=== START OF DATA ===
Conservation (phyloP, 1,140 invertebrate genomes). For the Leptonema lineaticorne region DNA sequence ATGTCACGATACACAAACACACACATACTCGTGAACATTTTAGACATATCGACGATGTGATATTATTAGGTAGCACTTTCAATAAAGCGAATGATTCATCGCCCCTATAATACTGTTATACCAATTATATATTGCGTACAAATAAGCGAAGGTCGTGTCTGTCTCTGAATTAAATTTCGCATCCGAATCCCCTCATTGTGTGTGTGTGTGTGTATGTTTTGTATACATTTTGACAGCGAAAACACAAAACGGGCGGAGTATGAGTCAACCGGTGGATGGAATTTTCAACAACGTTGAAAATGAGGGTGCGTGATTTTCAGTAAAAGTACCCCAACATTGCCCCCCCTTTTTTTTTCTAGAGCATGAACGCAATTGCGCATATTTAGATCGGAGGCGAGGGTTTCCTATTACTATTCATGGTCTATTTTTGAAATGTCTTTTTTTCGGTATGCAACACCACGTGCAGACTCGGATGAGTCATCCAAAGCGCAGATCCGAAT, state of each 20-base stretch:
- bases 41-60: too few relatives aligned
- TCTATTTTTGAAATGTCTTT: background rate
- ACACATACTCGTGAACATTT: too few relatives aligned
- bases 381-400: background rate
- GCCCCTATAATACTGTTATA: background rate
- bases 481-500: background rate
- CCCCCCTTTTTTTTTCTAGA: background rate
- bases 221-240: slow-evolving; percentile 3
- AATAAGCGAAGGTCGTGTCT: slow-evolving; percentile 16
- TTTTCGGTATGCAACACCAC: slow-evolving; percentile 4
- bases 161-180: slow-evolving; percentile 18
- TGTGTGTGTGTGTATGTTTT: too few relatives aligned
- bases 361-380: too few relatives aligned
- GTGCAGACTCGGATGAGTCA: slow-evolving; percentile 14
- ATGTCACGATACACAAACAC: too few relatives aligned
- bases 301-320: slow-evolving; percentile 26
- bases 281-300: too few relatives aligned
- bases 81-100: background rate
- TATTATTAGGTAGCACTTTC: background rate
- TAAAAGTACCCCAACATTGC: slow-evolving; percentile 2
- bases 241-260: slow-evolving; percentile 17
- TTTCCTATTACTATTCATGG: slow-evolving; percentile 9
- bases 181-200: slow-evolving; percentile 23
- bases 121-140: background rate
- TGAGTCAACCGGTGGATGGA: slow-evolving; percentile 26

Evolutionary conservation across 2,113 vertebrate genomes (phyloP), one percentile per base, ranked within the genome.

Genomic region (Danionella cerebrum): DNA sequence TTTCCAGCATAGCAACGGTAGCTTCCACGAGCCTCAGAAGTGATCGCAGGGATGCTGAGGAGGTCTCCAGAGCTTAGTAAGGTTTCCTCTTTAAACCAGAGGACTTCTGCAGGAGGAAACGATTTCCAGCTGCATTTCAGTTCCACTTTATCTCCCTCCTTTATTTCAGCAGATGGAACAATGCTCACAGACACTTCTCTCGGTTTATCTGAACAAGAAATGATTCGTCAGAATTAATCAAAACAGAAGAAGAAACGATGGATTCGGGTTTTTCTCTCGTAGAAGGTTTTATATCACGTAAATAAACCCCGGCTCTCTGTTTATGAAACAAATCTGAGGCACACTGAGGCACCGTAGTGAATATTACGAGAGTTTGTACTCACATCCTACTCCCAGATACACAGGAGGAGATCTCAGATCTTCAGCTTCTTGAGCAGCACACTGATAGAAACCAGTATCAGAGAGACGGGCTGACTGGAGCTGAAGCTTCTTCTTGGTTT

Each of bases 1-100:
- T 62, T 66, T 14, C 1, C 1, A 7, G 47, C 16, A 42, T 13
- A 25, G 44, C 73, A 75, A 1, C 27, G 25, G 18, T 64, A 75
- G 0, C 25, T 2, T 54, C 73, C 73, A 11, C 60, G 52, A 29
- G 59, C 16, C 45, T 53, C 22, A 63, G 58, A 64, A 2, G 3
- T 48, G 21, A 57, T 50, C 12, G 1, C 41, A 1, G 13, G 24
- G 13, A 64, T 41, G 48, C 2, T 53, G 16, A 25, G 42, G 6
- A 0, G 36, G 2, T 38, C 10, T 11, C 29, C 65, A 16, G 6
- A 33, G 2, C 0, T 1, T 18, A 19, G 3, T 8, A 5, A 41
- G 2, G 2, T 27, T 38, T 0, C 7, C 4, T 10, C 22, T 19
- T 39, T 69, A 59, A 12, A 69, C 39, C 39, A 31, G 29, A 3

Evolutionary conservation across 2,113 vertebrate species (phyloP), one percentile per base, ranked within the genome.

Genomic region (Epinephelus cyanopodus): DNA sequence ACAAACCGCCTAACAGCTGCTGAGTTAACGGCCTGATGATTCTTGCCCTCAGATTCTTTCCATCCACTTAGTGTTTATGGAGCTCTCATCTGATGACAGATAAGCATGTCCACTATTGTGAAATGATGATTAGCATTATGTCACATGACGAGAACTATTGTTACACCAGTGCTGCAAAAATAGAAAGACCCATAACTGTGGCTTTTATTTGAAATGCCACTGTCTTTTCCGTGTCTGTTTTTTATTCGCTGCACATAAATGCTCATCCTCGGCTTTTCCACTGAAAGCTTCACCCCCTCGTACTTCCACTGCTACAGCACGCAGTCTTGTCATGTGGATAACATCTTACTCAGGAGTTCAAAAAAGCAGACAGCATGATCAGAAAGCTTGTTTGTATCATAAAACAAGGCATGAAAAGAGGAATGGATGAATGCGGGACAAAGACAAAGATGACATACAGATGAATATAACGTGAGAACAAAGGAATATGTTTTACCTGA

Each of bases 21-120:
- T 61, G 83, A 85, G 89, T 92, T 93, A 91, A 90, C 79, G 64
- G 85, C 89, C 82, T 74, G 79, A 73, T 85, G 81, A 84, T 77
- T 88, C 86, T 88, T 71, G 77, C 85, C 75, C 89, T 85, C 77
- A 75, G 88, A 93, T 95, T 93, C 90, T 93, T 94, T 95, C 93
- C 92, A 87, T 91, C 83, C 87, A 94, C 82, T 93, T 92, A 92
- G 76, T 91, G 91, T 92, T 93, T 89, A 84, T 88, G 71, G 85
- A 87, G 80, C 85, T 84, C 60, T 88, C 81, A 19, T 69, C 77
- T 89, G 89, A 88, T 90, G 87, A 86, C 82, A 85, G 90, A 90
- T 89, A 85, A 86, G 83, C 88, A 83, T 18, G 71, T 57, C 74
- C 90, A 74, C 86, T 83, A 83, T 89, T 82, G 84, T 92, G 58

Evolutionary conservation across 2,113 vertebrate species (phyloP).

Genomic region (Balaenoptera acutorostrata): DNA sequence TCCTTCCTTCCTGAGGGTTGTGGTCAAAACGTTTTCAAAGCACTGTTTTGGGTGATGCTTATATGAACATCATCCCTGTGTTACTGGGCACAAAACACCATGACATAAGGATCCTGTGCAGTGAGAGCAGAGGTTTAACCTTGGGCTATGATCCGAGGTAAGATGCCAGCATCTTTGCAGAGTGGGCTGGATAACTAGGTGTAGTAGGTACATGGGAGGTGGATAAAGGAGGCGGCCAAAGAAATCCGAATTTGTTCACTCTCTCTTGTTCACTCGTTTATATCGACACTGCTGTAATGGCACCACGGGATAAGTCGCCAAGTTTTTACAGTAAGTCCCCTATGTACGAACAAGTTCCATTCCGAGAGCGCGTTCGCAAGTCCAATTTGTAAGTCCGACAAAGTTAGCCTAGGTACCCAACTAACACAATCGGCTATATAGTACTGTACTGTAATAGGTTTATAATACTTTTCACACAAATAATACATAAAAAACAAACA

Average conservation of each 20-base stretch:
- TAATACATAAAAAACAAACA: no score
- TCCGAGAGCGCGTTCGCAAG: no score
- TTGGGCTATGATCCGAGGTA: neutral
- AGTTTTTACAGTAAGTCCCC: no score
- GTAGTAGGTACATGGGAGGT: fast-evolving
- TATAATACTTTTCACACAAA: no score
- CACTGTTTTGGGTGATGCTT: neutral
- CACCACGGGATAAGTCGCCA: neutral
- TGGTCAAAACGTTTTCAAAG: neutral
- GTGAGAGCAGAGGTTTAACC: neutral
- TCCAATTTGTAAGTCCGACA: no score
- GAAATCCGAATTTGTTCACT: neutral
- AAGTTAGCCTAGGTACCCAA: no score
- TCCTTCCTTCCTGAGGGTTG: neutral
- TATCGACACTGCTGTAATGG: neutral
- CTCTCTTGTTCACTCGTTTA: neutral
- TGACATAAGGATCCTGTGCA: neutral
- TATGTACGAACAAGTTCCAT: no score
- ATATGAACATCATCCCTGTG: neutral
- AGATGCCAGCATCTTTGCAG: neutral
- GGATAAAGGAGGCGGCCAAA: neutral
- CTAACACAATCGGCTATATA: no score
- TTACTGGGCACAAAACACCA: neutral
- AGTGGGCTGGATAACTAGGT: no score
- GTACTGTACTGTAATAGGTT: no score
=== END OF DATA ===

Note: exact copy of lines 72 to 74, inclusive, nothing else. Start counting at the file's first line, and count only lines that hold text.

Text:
- TGACATAAGGATCCTGTGCA: neutral
- TATGTACGAACAAGTTCCAT: no score
- ATATGAACATCATCCCTGTG: neutral